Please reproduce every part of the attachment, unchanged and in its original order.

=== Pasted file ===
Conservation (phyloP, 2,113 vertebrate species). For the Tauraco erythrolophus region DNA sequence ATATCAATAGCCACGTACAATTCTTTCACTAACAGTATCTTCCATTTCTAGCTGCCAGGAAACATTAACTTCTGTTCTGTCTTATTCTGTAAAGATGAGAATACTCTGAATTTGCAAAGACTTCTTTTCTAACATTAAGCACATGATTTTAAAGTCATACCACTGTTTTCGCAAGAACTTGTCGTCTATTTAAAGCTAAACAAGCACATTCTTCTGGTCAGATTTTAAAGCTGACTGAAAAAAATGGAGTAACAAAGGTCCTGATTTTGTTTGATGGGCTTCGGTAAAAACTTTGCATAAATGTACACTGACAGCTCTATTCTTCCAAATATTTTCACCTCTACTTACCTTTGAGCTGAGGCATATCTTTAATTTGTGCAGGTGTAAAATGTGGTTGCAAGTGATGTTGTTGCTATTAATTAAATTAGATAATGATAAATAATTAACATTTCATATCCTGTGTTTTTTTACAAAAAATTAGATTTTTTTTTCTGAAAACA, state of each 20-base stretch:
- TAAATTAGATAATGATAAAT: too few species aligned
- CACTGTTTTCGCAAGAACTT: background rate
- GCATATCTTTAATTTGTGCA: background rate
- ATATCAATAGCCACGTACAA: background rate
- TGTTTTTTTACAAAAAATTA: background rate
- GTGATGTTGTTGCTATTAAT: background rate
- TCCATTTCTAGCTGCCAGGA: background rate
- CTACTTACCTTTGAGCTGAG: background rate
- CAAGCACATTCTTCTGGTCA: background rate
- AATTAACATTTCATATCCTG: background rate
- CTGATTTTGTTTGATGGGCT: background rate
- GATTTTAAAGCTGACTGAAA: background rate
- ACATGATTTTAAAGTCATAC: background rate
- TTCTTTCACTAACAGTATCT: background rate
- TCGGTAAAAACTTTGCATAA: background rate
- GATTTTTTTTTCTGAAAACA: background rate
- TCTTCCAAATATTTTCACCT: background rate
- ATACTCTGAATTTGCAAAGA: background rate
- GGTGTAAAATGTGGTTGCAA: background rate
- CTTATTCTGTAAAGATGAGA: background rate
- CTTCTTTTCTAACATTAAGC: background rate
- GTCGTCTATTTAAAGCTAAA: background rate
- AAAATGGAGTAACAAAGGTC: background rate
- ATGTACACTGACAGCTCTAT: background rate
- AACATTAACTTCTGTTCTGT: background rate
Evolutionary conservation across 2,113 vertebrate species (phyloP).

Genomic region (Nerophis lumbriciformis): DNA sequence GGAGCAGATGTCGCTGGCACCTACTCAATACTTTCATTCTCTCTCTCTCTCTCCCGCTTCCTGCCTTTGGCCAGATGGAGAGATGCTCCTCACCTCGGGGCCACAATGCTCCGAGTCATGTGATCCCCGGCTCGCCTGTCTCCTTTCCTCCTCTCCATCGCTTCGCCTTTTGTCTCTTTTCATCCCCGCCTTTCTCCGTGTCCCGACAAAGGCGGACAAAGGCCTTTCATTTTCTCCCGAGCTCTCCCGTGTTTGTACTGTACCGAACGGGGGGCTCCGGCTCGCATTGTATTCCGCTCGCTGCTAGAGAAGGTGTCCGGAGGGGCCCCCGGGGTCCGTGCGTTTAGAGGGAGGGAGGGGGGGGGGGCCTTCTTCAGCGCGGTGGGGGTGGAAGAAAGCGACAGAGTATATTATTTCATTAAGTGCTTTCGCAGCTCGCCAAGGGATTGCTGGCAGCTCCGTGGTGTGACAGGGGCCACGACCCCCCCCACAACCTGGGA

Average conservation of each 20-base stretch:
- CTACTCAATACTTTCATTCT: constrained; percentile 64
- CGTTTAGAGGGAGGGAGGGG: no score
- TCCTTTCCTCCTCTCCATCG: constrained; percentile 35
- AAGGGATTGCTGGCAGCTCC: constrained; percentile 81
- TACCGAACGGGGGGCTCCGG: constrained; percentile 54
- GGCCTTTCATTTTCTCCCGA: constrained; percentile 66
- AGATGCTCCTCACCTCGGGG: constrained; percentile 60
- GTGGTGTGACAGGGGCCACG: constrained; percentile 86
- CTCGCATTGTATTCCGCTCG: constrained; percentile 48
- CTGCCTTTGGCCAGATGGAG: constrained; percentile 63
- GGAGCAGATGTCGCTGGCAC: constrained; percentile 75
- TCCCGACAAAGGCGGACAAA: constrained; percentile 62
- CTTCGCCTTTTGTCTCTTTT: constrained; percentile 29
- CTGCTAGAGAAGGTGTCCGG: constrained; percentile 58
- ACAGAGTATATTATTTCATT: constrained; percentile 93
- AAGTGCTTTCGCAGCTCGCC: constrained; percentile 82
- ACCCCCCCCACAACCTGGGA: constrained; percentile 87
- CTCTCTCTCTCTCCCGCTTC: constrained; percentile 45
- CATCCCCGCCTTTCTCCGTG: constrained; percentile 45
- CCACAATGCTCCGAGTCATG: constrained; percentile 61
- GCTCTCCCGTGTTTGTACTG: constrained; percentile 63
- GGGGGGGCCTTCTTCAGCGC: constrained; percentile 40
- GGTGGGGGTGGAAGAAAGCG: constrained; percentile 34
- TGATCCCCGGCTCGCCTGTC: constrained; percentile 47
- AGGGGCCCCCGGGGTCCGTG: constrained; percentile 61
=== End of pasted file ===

Conservation (phyloP, 2,113 vertebrate species). For the Tauraco erythrolophus region DNA sequence ATATCAATAGCCACGTACAATTCTTTCACTAACAGTATCTTCCATTTCTAGCTGCCAGGAAACATTAACTTCTGTTCTGTCTTATTCTGTAAAGATGAGAATACTCTGAATTTGCAAAGACTTCTTTTCTAACATTAAGCACATGATTTTAAAGTCATACCACTGTTTTCGCAAGAACTTGTCGTCTATTTAAAGCTAAACAAGCACATTCTTCTGGTCAGATTTTAAAGCTGACTGAAAAAAATGGAGTAACAAAGGTCCTGATTTTGTTTGATGGGCTTCGGTAAAAACTTTGCATAAATGTACACTGACAGCTCTATTCTTCCAAATATTTTCACCTCTACTTACCTTTGAGCTGAGGCATATCTTTAATTTGTGCAGGTGTAAAATGTGGTTGCAAGTGATGTTGTTGCTATTAATTAAATTAGATAATGATAAATAATTAACATTTCATATCCTGTGTTTTTTTACAAAAAATTAGATTTTTTTTTCTGAAAACA, state of each 20-base stretch:
- TAAATTAGATAATGATAAAT: too few species aligned
- CACTGTTTTCGCAAGAACTT: background rate
- GCATATCTTTAATTTGTGCA: background rate
- ATATCAATAGCCACGTACAA: background rate
- TGTTTTTTTACAAAAAATTA: background rate
- GTGATGTTGTTGCTATTAAT: background rate
- TCCATTTCTAGCTGCCAGGA: background rate
- CTACTTACCTTTGAGCTGAG: background rate
- CAAGCACATTCTTCTGGTCA: background rate
- AATTAACATTTCATATCCTG: background rate
- CTGATTTTGTTTGATGGGCT: background rate
- GATTTTAAAGCTGACTGAAA: background rate
- ACATGATTTTAAAGTCATAC: background rate
- TTCTTTCACTAACAGTATCT: background rate
- TCGGTAAAAACTTTGCATAA: background rate
- GATTTTTTTTTCTGAAAACA: background rate
- TCTTCCAAATATTTTCACCT: background rate
- ATACTCTGAATTTGCAAAGA: background rate
- GGTGTAAAATGTGGTTGCAA: background rate
- CTTATTCTGTAAAGATGAGA: background rate
- CTTCTTTTCTAACATTAAGC: background rate
- GTCGTCTATTTAAAGCTAAA: background rate
- AAAATGGAGTAACAAAGGTC: background rate
- ATGTACACTGACAGCTCTAT: background rate
- AACATTAACTTCTGTTCTGT: background rate
Evolutionary conservation across 2,113 vertebrate species (phyloP).

Genomic region (Nerophis lumbriciformis): DNA sequence GGAGCAGATGTCGCTGGCACCTACTCAATACTTTCATTCTCTCTCTCTCTCTCCCGCTTCCTGCCTTTGGCCAGATGGAGAGATGCTCCTCACCTCGGGGCCACAATGCTCCGAGTCATGTGATCCCCGGCTCGCCTGTCTCCTTTCCTCCTCTCCATCGCTTCGCCTTTTGTCTCTTTTCATCCCCGCCTTTCTCCGTGTCCCGACAAAGGCGGACAAAGGCCTTTCATTTTCTCCCGAGCTCTCCCGTGTTTGTACTGTACCGAACGGGGGGCTCCGGCTCGCATTGTATTCCGCTCGCTGCTAGAGAAGGTGTCCGGAGGGGCCCCCGGGGTCCGTGCGTTTAGAGGGAGGGAGGGGGGGGGGGCCTTCTTCAGCGCGGTGGGGGTGGAAGAAAGCGACAGAGTATATTATTTCATTAAGTGCTTTCGCAGCTCGCCAAGGGATTGCTGGCAGCTCCGTGGTGTGACAGGGGCCACGACCCCCCCCACAACCTGGGA

Average conservation of each 20-base stretch:
- CTACTCAATACTTTCATTCT: constrained; percentile 64
- CGTTTAGAGGGAGGGAGGGG: no score
- TCCTTTCCTCCTCTCCATCG: constrained; percentile 35
- AAGGGATTGCTGGCAGCTCC: constrained; percentile 81
- TACCGAACGGGGGGCTCCGG: constrained; percentile 54
- GGCCTTTCATTTTCTCCCGA: constrained; percentile 66
- AGATGCTCCTCACCTCGGGG: constrained; percentile 60
- GTGGTGTGACAGGGGCCACG: constrained; percentile 86
- CTCGCATTGTATTCCGCTCG: constrained; percentile 48
- CTGCCTTTGGCCAGATGGAG: constrained; percentile 63
- GGAGCAGATGTCGCTGGCAC: constrained; percentile 75
- TCCCGACAAAGGCGGACAAA: constrained; percentile 62
- CTTCGCCTTTTGTCTCTTTT: constrained; percentile 29
- CTGCTAGAGAAGGTGTCCGG: constrained; percentile 58
- ACAGAGTATATTATTTCATT: constrained; percentile 93
- AAGTGCTTTCGCAGCTCGCC: constrained; percentile 82
- ACCCCCCCCACAACCTGGGA: constrained; percentile 87
- CTCTCTCTCTCTCCCGCTTC: constrained; percentile 45
- CATCCCCGCCTTTCTCCGTG: constrained; percentile 45
- CCACAATGCTCCGAGTCATG: constrained; percentile 61
- GCTCTCCCGTGTTTGTACTG: constrained; percentile 63
- GGGGGGGCCTTCTTCAGCGC: constrained; percentile 40
- GGTGGGGGTGGAAGAAAGCG: constrained; percentile 34
- TGATCCCCGGCTCGCCTGTC: constrained; percentile 47
- AGGGGCCCCCGGGGTCCGTG: constrained; percentile 61